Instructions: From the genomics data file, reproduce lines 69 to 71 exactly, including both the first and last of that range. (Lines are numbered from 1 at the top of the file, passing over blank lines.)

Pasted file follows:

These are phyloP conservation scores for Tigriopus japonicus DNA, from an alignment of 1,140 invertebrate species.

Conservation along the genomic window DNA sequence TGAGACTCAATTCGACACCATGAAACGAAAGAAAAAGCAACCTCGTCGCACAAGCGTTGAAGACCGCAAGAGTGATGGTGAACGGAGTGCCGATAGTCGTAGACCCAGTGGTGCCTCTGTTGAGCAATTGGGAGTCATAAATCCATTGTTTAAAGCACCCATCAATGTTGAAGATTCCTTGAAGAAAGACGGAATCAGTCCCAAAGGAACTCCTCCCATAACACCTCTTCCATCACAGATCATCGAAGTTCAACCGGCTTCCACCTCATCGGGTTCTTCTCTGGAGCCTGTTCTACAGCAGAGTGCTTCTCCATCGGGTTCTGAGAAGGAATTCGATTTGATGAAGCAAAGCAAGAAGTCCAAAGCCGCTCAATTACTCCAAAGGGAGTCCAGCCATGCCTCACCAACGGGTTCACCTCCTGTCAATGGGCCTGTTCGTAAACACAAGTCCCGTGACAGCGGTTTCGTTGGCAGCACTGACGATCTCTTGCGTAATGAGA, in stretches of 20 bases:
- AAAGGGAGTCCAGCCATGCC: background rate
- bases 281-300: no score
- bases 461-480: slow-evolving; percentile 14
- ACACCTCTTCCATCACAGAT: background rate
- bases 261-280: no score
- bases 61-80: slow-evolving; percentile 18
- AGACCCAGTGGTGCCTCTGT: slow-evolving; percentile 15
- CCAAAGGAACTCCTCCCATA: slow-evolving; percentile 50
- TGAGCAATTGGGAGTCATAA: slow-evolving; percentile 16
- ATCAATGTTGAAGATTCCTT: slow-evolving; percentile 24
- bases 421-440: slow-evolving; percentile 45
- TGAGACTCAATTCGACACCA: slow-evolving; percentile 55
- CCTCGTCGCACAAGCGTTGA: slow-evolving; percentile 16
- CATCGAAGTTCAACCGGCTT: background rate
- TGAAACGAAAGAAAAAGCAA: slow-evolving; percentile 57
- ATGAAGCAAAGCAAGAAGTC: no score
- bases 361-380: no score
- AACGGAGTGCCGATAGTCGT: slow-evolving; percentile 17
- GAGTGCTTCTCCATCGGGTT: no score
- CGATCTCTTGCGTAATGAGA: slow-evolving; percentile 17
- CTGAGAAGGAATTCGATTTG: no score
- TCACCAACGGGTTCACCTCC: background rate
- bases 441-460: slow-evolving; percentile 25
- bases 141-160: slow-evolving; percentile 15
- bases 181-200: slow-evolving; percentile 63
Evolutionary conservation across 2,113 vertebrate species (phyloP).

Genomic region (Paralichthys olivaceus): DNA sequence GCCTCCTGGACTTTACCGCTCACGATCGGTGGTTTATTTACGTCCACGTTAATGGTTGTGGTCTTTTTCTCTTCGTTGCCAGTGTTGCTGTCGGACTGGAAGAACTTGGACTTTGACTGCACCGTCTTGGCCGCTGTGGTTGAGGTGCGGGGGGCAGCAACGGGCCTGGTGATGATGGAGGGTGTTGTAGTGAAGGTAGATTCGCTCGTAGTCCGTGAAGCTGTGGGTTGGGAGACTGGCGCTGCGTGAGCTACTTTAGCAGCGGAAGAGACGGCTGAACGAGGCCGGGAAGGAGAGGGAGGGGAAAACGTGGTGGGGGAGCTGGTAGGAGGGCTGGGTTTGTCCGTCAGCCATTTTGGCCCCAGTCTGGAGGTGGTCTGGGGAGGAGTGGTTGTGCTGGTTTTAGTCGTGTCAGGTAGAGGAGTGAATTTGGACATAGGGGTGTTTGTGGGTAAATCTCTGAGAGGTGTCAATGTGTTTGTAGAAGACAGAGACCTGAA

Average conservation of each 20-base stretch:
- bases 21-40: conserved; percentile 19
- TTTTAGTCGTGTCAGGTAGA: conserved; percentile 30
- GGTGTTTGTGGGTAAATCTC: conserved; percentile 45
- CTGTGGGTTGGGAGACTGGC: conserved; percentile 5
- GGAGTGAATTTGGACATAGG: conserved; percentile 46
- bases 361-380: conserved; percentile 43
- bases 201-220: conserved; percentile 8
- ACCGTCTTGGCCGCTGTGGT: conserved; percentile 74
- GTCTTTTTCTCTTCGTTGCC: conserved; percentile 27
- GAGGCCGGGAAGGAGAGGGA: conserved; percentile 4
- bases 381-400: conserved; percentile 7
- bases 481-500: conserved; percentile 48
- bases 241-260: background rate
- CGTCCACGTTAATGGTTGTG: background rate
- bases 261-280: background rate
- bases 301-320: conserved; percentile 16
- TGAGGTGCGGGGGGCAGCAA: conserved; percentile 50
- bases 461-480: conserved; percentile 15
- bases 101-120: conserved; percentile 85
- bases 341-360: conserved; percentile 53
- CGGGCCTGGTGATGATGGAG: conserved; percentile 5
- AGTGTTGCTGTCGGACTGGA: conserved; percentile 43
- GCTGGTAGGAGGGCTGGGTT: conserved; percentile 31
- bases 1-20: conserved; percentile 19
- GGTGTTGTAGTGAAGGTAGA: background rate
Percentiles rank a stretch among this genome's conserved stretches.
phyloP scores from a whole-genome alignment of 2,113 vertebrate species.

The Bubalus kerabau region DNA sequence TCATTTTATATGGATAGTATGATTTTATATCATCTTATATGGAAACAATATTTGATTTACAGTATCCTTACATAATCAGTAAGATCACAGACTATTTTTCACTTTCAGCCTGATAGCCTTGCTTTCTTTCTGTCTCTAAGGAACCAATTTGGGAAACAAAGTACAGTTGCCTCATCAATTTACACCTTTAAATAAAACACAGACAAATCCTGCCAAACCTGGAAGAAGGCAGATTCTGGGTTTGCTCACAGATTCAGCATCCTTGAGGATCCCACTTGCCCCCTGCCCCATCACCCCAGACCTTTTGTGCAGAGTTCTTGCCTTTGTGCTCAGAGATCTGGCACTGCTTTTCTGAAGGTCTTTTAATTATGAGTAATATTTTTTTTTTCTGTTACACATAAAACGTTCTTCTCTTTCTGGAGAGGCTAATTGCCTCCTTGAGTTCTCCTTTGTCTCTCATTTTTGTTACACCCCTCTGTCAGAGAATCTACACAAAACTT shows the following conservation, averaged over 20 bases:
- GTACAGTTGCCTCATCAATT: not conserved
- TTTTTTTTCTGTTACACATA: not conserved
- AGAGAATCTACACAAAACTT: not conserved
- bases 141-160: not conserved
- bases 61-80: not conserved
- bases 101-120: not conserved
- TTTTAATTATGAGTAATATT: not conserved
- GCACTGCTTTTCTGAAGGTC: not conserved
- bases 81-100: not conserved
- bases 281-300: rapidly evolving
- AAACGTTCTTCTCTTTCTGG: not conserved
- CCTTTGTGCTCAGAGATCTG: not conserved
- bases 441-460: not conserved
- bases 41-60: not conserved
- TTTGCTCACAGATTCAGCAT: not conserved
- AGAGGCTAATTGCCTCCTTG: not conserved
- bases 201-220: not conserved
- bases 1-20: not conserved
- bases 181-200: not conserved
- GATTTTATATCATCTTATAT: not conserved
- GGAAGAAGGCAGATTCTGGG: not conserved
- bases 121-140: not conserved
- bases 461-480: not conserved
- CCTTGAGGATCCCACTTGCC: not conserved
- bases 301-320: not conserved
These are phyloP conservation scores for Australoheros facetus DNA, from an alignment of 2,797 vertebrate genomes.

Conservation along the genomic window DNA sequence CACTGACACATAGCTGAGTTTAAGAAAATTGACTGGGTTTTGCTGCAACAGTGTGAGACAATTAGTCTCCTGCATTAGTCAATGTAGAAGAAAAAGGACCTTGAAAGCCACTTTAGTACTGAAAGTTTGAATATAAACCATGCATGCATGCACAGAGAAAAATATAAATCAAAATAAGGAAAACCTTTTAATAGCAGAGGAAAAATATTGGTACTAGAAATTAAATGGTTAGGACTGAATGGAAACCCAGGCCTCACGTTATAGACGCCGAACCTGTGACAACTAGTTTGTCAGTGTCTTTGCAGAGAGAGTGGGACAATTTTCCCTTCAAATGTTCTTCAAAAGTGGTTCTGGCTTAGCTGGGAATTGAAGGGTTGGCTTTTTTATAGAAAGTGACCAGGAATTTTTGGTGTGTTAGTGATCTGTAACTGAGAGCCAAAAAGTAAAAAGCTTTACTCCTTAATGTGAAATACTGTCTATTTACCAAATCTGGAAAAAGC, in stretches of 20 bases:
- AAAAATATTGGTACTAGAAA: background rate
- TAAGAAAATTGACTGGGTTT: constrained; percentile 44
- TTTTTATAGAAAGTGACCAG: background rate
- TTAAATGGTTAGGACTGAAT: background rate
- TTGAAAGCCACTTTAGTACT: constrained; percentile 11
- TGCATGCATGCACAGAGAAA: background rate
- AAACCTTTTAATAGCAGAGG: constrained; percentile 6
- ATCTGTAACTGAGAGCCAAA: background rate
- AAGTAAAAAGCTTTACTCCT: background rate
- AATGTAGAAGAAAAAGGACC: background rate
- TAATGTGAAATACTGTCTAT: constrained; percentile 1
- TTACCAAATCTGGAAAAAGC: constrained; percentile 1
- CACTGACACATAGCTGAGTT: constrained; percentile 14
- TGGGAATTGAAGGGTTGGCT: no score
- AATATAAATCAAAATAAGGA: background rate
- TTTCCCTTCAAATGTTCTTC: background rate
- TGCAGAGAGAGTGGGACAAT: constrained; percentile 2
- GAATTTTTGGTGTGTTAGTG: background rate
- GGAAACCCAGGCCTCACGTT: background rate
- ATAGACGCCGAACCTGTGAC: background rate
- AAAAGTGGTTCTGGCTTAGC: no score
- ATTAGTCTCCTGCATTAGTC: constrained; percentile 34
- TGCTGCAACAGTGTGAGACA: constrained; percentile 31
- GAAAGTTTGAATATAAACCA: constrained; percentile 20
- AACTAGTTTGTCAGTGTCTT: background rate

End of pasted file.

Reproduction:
- AAACGTTCTTCTCTTTCTGG: not conserved
- CCTTTGTGCTCAGAGATCTG: not conserved
- bases 441-460: not conserved